When Arnt Thesen died in 1875, the leadership of the company passed to the fourth son, Charles Wilhelm who vigorously expanded and diversified the business; a whaling venture was established, additional ships were purchased, large tracts of land suitable for farming and tree-planting were acquired, and a short railway line into the Knysna forests for the transportation of timber was built. Charles Thesen also extended his influence in other directions and under his direction and through his combination of extensive interests with an array of public positions, the company became a powerful and dominating force in the region.

The established timber merchants had a virtual monopoly over the timber trade, and went to great lengths to protect their dominance. There were considerable profits to be made in the timber trade and the accumulation of great wealth was held by the timber merchants, but this was not achieved without its casualties. Much of this wealth was at the expense of the woodcutter population as very little of this money found its way into their pockets – the timber merchants and other middle-men were by far the main beneficiaries.

Despite the debilitating effect of merchant capital on the woodcutter population, the woodcutters still preferred to continue work in their beloved forests with a very small income – but as independent operators. ‘Forest workers love the forest and are proud of the fact that they are not daily-paid men. That is the one thing which still makes them strong in the midst of poverty,’ A.J. Werth stated in 1939.

Throughout the four decades under review the Department of Forestry which was responsible for the conservation of the area, exerted considerable pressure to displace the woodcutters, claiming that the forests were incapable of supporting the number of woodcutters and that their uneconomical methods rapidly depleted the indigenous forests. In 1913 the state sought to regulate the situation through an official Forest Act. One of the clauses determined that all woodcutters had to be registered and that no new names could be added after the initial registration. Since the number of people on the list declined annually and additional registrations were disallowed, the registration clause marked the beginning of the end for the woodcutter population working in the indigenous forests.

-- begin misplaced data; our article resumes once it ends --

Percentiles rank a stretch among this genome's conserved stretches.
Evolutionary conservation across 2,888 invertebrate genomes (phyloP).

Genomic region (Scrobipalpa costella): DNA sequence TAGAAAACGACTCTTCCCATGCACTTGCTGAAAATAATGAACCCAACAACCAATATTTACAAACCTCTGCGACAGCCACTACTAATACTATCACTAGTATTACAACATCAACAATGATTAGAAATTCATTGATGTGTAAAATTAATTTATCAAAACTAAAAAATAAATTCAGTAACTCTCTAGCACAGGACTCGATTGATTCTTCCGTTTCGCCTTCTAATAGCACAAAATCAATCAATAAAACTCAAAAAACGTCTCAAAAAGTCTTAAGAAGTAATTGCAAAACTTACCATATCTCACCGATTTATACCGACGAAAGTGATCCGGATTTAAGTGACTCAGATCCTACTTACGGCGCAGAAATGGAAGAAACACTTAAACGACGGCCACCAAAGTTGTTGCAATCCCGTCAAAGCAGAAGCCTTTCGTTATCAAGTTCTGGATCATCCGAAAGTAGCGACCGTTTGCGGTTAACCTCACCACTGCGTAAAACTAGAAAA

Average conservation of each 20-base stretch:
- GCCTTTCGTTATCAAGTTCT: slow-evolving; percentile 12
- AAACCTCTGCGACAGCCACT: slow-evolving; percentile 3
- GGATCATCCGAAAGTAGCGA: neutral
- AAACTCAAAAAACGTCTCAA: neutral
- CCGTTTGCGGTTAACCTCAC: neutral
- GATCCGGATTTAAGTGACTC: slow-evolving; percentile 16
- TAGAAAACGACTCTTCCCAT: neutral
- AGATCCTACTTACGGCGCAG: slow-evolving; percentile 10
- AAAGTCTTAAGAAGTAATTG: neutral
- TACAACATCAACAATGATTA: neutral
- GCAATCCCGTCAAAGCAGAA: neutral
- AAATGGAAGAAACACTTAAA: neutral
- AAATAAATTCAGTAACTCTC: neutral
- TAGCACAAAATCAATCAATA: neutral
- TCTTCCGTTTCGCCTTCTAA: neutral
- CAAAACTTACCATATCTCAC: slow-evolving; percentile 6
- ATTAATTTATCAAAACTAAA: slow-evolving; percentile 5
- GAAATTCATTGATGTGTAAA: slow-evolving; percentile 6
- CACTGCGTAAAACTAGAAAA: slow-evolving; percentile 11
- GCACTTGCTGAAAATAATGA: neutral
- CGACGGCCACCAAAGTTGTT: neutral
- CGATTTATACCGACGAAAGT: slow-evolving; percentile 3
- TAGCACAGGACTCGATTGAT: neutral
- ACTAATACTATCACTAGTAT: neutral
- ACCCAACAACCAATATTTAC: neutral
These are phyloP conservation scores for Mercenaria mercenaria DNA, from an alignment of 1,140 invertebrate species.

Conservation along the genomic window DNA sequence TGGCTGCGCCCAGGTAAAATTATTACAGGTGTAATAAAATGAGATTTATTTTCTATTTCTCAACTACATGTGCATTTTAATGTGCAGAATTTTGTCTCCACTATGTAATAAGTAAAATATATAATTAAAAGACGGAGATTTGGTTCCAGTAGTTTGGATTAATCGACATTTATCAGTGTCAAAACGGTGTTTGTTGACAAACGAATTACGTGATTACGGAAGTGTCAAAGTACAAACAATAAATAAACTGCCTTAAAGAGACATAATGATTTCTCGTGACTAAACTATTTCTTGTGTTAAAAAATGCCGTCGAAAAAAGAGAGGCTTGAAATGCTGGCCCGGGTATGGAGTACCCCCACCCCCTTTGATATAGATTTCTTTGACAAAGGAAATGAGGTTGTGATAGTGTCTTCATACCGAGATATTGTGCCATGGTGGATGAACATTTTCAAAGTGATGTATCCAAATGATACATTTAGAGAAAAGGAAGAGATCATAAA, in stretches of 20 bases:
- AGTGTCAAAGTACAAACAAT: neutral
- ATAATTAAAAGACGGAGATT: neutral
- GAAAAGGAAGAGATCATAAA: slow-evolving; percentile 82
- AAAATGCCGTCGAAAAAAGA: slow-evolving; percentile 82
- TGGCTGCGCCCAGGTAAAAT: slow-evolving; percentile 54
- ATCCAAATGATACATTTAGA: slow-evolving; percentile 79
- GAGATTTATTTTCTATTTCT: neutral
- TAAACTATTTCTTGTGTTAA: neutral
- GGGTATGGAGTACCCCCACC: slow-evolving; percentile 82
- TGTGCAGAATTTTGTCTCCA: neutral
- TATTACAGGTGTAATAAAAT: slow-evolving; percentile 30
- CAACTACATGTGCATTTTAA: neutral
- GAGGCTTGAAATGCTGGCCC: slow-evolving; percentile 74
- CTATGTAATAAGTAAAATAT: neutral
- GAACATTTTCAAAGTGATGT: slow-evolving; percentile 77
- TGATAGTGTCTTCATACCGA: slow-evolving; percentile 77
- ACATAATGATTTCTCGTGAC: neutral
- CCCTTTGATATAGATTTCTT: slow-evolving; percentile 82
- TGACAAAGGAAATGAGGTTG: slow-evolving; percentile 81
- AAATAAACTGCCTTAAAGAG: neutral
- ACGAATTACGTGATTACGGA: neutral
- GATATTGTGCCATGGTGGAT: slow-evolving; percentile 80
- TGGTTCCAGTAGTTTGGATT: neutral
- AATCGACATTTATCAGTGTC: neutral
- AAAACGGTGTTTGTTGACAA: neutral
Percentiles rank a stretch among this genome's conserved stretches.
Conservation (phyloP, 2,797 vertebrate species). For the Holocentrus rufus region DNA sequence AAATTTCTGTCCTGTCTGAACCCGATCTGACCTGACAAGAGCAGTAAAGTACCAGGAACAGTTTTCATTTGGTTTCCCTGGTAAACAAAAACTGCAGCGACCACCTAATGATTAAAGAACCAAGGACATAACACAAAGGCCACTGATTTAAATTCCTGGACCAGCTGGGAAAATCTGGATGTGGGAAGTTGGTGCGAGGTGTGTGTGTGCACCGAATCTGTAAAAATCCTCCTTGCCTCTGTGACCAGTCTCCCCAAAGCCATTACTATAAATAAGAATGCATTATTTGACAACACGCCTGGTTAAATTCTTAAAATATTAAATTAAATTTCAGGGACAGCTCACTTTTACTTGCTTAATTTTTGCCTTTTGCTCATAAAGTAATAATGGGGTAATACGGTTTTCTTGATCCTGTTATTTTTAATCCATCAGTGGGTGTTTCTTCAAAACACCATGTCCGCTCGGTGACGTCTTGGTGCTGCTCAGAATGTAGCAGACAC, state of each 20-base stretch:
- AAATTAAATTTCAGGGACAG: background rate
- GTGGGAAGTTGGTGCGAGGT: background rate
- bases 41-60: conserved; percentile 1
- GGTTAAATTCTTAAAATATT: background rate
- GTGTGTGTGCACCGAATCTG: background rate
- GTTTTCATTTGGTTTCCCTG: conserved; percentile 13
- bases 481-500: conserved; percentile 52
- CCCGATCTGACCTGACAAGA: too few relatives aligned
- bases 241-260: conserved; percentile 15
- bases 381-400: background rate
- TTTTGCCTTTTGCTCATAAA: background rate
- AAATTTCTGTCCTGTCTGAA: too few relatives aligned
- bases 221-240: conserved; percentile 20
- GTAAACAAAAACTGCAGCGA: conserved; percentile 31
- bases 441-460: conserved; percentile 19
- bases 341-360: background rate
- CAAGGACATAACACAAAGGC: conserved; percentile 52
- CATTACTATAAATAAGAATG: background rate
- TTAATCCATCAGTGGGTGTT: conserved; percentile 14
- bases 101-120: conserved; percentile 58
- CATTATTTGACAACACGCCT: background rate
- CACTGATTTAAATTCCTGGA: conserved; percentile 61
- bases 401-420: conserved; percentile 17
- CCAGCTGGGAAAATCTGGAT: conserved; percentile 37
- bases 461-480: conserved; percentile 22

The final demise of the woodcutters came in 1939 when the number of those registered had dwindled to 256. Through the Woodcutters’ Annuity Act of that year they were granted an annual annuity and at the same time forfeited the right to work in the forests. This act, A.J. Werth noted in parliament in 1939 ‘ was the end of a chapter of history in those parts, and it terminates an old established settlement of people. They are an interesting class of people with a highly developed sense of independence and self-respect….’

The contours and context of their lives and work were shaped by potent forces which in the final analysis, despite the resilience of the woodcutters, largely determined what could be achieved and steadily eroded whatever independence they might have possessed. Indeed, ‘God might have given the poor the wood,’ but it was also a gift which others coveted and acquired at the expense of the poor.

“Their work, be it felling, slipping or sawing is laborious in the extreme,” a sympathetic observer wrote in 1911, “hard, rough, exhausting work, for the most part in a damp cold forest where the rainfall is excessive, where the paths are pools of mud and slush, where the undergrowth is forever damp and wet, where the sun is forever hidden. In sweat sodden clothes they toil and sleep and toil. A more fatiguing work, a more unhealthy occupation cannot be imagined. It is often in the most inaccessible places that the woodcutter has to conduct operations: along the slopes of steep mountains, in the bottom of deep kloofs, he has to fight his battle with the sturdy, unmanageable monsters of the woods. To see a heavy log slipped out of a deep gully and dragged to the saw pit, inch by inch, by long teams of crawling, groaning oxen, along slippery, slushy, almost impassable slip paths, is a never to be forgotten sight.”

Excerpts from “The Making of Class” “God het Ons Arm Mense Die Houtjies Gegee”:

Towards a History of the ‘Poor White’ Woodcutters in the Southern Cape Forest Area

circa 1900-1939

Thesis by Prof. A. Grundlingh

Photographs courtesy of Millwood Museum, SanParks, Department of Forestry